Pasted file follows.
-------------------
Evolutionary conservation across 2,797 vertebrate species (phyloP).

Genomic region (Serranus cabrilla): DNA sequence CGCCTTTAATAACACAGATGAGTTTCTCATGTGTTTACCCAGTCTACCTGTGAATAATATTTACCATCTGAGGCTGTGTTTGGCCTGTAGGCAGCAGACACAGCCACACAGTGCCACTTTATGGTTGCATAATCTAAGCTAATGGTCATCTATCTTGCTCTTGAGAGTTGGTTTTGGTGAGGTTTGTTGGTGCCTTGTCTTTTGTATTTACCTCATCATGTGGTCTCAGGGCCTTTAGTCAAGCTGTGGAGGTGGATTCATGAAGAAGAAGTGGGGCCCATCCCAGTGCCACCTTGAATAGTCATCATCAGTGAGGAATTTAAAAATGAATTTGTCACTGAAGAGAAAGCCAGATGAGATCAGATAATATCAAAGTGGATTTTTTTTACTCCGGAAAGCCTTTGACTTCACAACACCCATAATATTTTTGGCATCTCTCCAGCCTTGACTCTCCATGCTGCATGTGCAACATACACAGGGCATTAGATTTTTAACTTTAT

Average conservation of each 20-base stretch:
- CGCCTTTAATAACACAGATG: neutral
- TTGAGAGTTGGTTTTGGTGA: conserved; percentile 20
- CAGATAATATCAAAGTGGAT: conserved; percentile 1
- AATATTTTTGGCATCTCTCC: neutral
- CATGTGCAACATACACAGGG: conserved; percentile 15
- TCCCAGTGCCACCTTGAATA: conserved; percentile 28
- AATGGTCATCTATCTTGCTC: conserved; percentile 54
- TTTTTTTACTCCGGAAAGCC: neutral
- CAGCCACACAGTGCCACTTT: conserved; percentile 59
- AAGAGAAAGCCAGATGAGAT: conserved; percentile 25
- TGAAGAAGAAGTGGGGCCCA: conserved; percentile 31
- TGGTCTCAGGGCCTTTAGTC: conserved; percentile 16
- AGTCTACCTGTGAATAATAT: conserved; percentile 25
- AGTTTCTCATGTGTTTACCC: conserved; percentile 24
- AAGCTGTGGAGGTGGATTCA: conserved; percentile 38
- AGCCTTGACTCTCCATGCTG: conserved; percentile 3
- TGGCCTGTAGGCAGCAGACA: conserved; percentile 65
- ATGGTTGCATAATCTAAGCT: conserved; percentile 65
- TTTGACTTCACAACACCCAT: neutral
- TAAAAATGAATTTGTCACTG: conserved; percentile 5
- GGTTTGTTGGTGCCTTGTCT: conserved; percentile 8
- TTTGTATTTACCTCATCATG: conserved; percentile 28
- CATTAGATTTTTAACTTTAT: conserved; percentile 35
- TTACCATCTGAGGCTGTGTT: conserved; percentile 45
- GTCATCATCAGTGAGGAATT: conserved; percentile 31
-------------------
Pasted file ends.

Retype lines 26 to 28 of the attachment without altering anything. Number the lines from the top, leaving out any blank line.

- CATTAGATTTTTAACTTTAT: conserved; percentile 35
- TTACCATCTGAGGCTGTGTT: conserved; percentile 45
- GTCATCATCAGTGAGGAATT: conserved; percentile 31